Of course, this only pays off if there are enough subsequent tests to compensate the time spent in preparation. Determining whether this will be the case, is one of the actual performance considerations, besides the first question whether this operation will ever be performance critical at all. Not the question whether to use Streams or for loops.

By the way, the code examples above keep the logic of your original code, which looks questionable to me. Your isExcluded method returns true, if the specified path contains any of the elements in list, so it returns true for /some/prefix/to/my/path/one, as well as my/path/one/and/some/suffix or even /some/prefix/to/my/path/one/and/some/suffix.

Even dummy/path/onerous is considered fulfilling the criteria as it contains the string my/path/one

  • Nice insights on possible performance optimization, thanks. Regarding the last part of your answer: if my reply to your comment was not satisfying, consider my example code as a mere helper for others to understand what I'm asking - rather than it being actual code. Also, you could always edit the question, if you have a better example in mind. – mcuenez Feb 27 '17 at 15:28
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    I take your comment that this operation is what you really want, so there is no need to change it. I’ll just keep the last section for future readers, so they are aware that this is not a typical operation, but also, that it has been discussed already and doesn’t need further comments… – Holger Feb 27 '17 at 15:34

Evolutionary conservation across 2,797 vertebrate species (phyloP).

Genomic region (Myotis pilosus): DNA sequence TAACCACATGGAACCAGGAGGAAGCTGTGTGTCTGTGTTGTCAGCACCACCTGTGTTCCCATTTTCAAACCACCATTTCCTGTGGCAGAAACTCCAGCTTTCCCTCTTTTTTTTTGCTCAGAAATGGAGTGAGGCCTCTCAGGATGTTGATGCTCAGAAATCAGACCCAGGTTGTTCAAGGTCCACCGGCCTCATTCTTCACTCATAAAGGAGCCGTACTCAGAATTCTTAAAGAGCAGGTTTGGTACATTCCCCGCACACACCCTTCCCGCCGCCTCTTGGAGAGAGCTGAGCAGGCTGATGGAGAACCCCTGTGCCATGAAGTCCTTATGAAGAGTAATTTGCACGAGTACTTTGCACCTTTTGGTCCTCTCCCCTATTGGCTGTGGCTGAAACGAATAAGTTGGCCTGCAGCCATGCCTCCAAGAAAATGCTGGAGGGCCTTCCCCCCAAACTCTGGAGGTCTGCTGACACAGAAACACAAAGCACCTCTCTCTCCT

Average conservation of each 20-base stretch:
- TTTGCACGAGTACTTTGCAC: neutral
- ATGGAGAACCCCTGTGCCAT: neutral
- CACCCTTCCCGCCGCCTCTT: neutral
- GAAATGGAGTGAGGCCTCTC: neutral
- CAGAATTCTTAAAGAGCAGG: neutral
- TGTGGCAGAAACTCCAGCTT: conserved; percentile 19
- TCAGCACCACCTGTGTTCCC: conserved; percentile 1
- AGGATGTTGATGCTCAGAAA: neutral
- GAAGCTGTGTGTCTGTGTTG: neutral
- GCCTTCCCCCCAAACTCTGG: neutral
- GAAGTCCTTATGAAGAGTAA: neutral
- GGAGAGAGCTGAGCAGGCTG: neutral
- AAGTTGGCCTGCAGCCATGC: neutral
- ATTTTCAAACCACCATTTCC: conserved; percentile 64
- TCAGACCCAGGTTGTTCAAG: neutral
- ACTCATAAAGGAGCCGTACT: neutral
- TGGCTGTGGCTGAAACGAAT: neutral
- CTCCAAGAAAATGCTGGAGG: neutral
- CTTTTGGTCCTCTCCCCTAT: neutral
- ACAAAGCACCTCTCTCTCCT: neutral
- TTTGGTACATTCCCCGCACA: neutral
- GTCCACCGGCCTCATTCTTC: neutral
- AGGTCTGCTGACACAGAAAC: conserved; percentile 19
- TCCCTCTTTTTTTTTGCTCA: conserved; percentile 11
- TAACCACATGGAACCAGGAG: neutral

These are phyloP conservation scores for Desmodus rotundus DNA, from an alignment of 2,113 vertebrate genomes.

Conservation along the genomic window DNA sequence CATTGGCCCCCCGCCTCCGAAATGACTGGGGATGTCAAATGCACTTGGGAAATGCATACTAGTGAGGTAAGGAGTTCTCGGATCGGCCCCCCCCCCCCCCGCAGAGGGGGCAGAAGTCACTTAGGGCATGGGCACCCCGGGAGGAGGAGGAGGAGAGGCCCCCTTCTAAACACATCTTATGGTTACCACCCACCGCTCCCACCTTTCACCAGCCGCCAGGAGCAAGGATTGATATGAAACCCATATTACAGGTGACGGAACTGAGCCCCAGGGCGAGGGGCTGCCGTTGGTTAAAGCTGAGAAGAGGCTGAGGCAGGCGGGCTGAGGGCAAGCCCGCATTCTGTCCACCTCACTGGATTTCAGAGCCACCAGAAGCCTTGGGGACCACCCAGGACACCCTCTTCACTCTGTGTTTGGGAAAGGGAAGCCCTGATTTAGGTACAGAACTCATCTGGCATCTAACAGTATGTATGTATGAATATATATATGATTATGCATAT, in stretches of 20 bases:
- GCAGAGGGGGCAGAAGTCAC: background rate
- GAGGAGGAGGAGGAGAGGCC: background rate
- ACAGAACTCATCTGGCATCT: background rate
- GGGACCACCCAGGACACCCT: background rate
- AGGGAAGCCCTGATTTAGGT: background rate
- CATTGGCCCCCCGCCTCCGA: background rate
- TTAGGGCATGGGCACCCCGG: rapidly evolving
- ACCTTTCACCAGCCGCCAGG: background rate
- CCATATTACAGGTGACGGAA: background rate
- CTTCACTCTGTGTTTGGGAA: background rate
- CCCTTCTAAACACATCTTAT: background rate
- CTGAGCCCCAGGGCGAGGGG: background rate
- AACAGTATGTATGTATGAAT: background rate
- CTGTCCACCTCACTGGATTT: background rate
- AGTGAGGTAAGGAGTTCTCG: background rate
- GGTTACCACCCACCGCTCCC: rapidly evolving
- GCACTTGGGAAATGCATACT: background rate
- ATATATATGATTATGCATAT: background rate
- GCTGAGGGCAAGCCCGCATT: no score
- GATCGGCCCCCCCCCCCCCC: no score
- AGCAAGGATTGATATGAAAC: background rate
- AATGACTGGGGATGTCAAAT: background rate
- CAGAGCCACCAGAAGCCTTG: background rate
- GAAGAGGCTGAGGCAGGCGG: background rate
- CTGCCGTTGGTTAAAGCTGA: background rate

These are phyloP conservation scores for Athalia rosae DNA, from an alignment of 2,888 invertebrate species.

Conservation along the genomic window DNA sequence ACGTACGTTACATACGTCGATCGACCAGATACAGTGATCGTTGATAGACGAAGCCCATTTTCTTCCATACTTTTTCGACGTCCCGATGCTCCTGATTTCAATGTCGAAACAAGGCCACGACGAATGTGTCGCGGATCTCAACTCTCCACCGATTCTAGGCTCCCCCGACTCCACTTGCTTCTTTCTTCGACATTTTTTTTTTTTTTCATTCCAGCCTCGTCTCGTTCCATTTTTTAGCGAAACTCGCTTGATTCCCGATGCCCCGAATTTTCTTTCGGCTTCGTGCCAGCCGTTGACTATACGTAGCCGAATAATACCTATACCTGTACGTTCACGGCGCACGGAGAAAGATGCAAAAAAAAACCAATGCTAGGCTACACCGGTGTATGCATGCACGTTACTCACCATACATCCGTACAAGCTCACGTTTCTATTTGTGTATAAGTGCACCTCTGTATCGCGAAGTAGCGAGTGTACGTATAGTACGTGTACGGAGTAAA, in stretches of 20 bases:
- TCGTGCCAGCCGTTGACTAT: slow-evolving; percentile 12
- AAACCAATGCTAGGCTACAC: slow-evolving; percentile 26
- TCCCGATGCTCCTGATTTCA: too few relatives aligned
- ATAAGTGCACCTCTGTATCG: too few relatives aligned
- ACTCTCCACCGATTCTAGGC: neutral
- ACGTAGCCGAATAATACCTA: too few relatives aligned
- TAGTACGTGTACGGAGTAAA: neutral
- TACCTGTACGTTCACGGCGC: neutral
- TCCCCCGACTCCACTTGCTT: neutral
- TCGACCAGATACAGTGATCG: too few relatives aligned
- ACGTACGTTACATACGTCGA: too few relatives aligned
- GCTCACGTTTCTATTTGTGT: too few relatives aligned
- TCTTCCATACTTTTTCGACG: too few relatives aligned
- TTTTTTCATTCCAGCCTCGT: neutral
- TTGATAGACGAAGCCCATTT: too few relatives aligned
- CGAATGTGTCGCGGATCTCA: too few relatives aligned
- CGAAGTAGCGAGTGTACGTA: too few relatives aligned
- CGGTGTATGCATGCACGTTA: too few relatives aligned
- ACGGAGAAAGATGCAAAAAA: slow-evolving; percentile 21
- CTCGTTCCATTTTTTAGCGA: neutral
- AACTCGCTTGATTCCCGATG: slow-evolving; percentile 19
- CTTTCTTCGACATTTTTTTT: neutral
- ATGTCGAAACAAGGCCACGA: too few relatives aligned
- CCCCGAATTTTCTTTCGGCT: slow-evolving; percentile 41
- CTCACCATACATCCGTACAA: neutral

Yeah. You are right. Your stream approach will have some overhead. But you may use such a construction:

private boolean isExcluded(String path) {
    return  EXCLUDE_PATHS.stream().map(String::toLowerCase).anyMatch(path::contains);

The main reason to use streams is that they make your code simpler and easy to read.

  • 3
    Is anyMatch a shortcut for filter(...).findFirst().isPresent()? – mcuenez Feb 27 '17 at 13:20
  • 5
    Yes it is! That's even better than my first suggestion. – Stefan Pries Feb 27 '17 at 13:24

The goal of streams in Java is to simplify the complexity of writing parallel code. It's inspired by functional programming. The serial stream is just to make the code cleaner.

If we want performance we should use parallelStream, which was designed to. The serial one, in general, is slower.

There is a good article to read about ForLoop, Stream and ParallelStream Performance.

In your code we can use termination methods to stop the search on the first match. (anyMatch...)

  • 4
    Do note that for small streams and in some other cases, a parallel stream can be slower due to startup cost. And if you have an ordered terminal operation, rather than an unordered parallelizable one, resynchronization at the end. – CAD97 Feb 27 '17 at 19:56